Water-level measurements were made during 1992-94 in 253 wells completed in the Black Creek aquifer in an approximately 2,550-square-mile area of Bladen, Hoke, Robeson, and Scotland Counties in the southern Coastal Plain of North Carolina. Water levels were measured in 56 wells in the fall of 1992, 135 wells in the fall of 1993, and 62 wells in the spring of 1994 to map the potentiometric surface of the Black Creek aquifer for three different parts of these counties. The maps of the potentiometric surface can be used to infer general direction of ground-water flow from recharge areas in the uplands to discharge areas at local streams and wells. With- drawals from wells at pumping centers, such as areas around Elizabethtown in Bladen County and Maxton and Lumberton in Robeson County, have resulted in cones of depression in the potentiometric surface, causing ground water to flow toward the pumped wells. In southwestern Bladen County, where the Black Creek aquifer is overlain by the Peedee aquifer and the Black Creek confining unit, most ground water does not discharge to local streams but flows southeastward toward the coast or is discharged from pumped wells.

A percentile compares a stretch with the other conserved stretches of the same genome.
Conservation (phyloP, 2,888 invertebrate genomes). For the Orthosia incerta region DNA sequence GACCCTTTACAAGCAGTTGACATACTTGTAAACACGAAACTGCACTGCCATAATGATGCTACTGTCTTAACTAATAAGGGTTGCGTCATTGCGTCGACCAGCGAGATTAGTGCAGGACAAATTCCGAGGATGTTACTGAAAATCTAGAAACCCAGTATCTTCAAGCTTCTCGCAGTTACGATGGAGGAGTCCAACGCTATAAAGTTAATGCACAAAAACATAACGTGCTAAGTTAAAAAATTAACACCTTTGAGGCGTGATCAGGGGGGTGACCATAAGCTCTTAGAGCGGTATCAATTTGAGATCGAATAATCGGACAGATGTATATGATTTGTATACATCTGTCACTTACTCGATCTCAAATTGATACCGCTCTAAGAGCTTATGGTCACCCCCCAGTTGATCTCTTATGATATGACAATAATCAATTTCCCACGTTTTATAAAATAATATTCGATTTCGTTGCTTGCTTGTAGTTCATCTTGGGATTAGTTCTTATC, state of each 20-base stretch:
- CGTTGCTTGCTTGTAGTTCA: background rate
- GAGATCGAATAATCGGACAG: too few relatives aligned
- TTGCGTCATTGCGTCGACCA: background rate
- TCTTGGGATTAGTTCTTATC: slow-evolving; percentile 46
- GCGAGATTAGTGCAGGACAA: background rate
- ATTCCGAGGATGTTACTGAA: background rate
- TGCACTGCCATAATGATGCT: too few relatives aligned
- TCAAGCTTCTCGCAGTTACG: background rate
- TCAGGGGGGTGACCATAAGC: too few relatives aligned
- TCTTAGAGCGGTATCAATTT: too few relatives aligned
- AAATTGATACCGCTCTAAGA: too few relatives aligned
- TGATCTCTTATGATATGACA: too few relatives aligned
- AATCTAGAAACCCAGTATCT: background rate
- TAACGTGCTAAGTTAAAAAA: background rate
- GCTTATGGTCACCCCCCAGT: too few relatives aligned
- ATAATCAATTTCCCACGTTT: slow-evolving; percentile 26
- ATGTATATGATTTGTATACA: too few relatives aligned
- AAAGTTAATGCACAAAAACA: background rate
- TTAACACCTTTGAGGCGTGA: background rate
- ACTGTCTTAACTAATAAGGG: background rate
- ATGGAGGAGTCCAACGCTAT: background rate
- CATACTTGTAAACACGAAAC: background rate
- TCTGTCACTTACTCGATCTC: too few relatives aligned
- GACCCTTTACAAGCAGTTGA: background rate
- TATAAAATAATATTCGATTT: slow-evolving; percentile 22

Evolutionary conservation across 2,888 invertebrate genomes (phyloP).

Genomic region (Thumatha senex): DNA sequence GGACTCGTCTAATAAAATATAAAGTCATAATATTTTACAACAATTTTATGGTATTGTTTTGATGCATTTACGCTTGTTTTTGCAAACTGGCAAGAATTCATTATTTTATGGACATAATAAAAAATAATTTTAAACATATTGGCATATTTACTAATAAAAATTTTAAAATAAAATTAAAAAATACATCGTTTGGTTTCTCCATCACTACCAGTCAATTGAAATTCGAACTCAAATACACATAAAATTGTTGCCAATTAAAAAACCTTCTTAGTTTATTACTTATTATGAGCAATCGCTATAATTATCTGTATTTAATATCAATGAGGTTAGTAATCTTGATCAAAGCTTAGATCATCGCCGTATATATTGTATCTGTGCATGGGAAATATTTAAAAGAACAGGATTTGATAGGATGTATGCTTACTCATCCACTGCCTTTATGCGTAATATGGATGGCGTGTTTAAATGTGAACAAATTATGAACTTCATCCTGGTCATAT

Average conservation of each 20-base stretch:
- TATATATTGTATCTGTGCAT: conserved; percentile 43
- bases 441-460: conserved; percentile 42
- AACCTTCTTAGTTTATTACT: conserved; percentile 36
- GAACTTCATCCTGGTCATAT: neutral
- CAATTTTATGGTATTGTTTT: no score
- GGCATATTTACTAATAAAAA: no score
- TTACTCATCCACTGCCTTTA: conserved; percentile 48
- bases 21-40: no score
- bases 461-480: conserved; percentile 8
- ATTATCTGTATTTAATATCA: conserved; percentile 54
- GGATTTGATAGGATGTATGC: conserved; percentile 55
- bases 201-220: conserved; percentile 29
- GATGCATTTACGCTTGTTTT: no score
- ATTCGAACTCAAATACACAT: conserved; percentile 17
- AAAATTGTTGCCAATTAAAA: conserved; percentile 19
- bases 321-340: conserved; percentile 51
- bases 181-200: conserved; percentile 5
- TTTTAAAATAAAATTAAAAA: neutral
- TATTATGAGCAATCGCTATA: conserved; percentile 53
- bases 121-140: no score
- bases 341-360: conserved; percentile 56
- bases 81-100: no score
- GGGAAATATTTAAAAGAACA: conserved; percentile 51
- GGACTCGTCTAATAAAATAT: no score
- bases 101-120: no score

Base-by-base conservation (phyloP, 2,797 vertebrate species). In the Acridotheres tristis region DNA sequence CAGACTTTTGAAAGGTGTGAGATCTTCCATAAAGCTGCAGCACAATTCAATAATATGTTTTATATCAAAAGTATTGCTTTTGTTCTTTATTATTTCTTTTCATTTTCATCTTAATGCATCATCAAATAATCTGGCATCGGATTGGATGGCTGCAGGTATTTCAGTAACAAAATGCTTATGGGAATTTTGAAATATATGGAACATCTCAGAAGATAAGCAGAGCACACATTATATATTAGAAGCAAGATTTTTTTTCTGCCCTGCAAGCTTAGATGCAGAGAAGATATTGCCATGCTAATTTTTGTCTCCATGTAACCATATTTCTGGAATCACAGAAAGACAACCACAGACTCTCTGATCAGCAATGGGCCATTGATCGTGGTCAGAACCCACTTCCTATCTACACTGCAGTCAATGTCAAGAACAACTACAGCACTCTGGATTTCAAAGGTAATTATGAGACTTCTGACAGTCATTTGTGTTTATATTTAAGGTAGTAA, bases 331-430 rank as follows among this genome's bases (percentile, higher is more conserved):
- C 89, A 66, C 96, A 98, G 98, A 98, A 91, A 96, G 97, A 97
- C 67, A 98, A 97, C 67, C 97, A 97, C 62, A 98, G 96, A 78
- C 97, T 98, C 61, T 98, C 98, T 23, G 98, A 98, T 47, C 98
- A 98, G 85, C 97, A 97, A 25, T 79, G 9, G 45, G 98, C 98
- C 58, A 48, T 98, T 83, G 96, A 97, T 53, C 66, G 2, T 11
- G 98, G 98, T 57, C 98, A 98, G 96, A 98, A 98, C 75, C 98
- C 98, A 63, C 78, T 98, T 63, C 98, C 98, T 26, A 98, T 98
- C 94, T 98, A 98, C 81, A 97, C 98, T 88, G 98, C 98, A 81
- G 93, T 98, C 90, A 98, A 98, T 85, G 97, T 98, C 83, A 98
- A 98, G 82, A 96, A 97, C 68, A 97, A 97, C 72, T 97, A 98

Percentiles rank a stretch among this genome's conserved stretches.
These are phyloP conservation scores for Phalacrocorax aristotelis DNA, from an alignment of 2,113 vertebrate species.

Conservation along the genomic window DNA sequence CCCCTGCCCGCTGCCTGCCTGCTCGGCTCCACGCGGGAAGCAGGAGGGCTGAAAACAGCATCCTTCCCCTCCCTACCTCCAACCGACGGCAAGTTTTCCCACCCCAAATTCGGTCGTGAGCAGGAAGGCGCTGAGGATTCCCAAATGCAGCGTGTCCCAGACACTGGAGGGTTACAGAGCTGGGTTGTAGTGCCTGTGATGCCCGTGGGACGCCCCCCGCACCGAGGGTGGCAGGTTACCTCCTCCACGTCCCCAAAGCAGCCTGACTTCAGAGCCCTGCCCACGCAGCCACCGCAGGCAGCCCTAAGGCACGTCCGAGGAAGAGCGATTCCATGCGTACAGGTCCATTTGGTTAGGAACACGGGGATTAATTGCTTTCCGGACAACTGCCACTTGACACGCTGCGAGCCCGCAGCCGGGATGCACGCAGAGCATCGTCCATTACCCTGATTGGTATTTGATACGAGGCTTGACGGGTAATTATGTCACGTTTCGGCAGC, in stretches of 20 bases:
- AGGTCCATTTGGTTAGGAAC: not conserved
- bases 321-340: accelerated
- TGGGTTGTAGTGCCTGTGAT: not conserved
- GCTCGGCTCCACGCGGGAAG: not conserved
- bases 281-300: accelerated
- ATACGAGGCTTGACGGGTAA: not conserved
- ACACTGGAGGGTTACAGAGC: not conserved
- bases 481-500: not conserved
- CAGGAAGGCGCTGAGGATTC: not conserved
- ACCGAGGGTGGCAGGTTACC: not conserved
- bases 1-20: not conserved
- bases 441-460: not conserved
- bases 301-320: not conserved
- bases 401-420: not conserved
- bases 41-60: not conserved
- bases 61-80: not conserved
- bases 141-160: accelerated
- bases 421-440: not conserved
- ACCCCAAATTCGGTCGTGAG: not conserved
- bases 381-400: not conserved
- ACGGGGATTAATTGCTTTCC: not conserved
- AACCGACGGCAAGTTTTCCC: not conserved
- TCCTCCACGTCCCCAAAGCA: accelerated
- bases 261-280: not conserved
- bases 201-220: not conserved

Observed water-level changes in the Black Creek aquifer have been minor throughout most of Bladen, Hoke, Robeson, and Scotland Counties since 1988. However, water-level declines of about 11 feet were recorded near Lumberton during 1993-94.